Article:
The heaviest rainfall ever recorded for April almost prevented Maggie from attending Bertie’s book and supper club that night.

It’s not April’s total accumulated rainfall that’s blocking Maggie’s way: it’s the weather that particular evening. Show it to me, what it looks like, how it sounds, then keep it front and center as the scene unfolds. How would she get to Bertie’s if it weren’t raining? How far does she have to go? Give me some hints about the location.

Try distilling the rest of the paragraph to its essence. What does the reader need to know right now? That the old Nash is cranky, that Maggie’s father was devoted to it, and that Maggie, though competent behind the wheel, drives it only when she has to. I’d like to see her in the car and turning the key by end of the paragraph, maybe watching rain pour down the windows and windshield. Work the rest in once she’s en route.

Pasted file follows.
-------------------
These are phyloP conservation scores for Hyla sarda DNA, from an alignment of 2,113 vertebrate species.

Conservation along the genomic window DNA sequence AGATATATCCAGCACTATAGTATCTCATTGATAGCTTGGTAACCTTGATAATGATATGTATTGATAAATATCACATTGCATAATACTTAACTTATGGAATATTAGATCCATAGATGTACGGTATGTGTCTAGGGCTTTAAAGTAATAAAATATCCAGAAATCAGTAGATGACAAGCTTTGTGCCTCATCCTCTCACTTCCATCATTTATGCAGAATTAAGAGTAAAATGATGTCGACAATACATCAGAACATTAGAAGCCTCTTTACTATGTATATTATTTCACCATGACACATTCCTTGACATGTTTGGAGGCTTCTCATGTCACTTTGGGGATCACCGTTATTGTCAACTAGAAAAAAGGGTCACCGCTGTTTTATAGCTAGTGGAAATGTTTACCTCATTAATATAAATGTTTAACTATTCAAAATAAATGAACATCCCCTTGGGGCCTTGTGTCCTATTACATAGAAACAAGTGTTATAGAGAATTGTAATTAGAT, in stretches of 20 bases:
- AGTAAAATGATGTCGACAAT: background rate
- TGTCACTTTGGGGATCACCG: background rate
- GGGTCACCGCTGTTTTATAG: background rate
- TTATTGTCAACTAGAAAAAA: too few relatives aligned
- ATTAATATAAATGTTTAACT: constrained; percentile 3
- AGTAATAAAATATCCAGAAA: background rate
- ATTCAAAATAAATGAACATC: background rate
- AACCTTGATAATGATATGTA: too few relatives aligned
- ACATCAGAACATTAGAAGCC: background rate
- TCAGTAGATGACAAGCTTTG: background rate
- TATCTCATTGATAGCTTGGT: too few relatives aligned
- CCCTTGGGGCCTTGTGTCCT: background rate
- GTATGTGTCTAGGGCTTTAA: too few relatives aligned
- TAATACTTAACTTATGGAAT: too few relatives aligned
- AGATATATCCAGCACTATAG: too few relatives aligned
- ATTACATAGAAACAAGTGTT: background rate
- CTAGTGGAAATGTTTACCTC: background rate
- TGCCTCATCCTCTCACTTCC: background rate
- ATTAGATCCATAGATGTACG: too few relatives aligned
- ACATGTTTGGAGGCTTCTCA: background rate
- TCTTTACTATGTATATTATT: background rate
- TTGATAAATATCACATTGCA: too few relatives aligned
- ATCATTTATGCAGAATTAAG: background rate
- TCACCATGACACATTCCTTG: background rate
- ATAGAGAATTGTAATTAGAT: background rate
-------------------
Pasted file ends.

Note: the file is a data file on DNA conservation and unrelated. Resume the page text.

Here’s a suggestion:

The heaviest rainfall ever recorded for April almost prevented Maggie from attending Bertie’s book and supper club that night. What a night, forced to drive Her dad’s car. His cherished old Nash was temperamental even in good weather., gave her problems. Taught She had learned to drive in it, evenbehind its steering wheel, she knew its intricacies. Her dad had patiently explained the techniques of driving and went on to teach how to changed its a tires and replaced its spark plugs the way her dad had taught her, but she had never learned to love it the way he did. He’d bought it used in 1944, andit was still running after ten years, because of her dad’s his constant tinkering had kept it going for ten years. [MENTION HOW LONG IT’S BEEN SINCE DAD DIED OR STOPPED TINKERING.] But on a night like this, walking to Bertie’s was out of the question. It was either drive or miss it altogether. [WHY IS THIS UNTHINKABLE?] That it had complications did not lessen its value in his eyes. As much as he loved the car, she disliked it, though she had to admit a bit of admiration for the way her dad handled the Nash.

With the mess cleaned up, it looks like this: